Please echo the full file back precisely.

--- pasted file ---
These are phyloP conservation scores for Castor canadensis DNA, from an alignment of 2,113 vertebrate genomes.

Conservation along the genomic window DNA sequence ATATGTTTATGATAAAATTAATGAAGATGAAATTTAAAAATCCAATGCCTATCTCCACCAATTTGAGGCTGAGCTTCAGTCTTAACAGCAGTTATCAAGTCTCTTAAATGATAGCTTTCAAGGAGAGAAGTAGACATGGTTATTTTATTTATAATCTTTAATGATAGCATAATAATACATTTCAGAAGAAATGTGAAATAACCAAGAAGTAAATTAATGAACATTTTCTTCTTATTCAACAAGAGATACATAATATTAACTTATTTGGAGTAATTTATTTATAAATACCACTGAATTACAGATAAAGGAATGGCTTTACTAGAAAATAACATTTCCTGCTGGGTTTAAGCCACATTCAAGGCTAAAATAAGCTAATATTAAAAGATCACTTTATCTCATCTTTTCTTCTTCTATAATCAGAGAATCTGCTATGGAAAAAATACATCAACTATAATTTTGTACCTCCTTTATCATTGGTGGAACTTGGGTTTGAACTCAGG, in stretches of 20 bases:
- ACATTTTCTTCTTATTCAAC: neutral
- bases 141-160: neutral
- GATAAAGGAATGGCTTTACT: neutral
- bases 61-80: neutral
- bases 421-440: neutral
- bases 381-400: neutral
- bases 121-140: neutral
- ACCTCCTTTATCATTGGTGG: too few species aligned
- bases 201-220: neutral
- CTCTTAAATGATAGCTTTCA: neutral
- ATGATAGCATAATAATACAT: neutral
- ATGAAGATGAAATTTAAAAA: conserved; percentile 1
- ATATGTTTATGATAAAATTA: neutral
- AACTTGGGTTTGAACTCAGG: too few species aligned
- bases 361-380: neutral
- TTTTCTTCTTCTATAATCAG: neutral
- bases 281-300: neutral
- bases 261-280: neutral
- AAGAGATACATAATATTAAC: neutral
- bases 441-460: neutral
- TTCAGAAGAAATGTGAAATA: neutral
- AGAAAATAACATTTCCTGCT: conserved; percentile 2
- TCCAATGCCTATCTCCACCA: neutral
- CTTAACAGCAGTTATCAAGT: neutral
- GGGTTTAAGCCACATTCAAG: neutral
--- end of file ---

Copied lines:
These are phyloP conservation scores for Castor canadensis DNA, from an alignment of 2,113 vertebrate genomes.

Conservation along the genomic window DNA sequence ATATGTTTATGATAAAATTAATGAAGATGAAATTTAAAAATCCAATGCCTATCTCCACCAATTTGAGGCTGAGCTTCAGTCTTAACAGCAGTTATCAAGTCTCTTAAATGATAGCTTTCAAGGAGAGAAGTAGACATGGTTATTTTATTTATAATCTTTAATGATAGCATAATAATACATTTCAGAAGAAATGTGAAATAACCAAGAAGTAAATTAATGAACATTTTCTTCTTATTCAACAAGAGATACATAATATTAACTTATTTGGAGTAATTTATTTATAAATACCACTGAATTACAGATAAAGGAATGGCTTTACTAGAAAATAACATTTCCTGCTGGGTTTAAGCCACATTCAAGGCTAAAATAAGCTAATATTAAAAGATCACTTTATCTCATCTTTTCTTCTTCTATAATCAGAGAATCTGCTATGGAAAAAATACATCAACTATAATTTTGTACCTCCTTTATCATTGGTGGAACTTGGGTTTGAACTCAGG, in stretches of 20 bases:
- ACATTTTCTTCTTATTCAAC: neutral
- bases 141-160: neutral
- GATAAAGGAATGGCTTTACT: neutral
- bases 61-80: neutral
- bases 421-440: neutral
- bases 381-400: neutral
- bases 121-140: neutral
- ACCTCCTTTATCATTGGTGG: too few species aligned
- bases 201-220: neutral
- CTCTTAAATGATAGCTTTCA: neutral
- ATGATAGCATAATAATACAT: neutral
- ATGAAGATGAAATTTAAAAA: conserved; percentile 1
- ATATGTTTATGATAAAATTA: neutral
- AACTTGGGTTTGAACTCAGG: too few species aligned
- bases 361-380: neutral
- TTTTCTTCTTCTATAATCAG: neutral
- bases 281-300: neutral
- bases 261-280: neutral
- AAGAGATACATAATATTAAC: neutral
- bases 441-460: neutral
- TTCAGAAGAAATGTGAAATA: neutral
- AGAAAATAACATTTCCTGCT: conserved; percentile 2
- TCCAATGCCTATCTCCACCA: neutral
- CTTAACAGCAGTTATCAAGT: neutral
- GGGTTTAAGCCACATTCAAG: neutral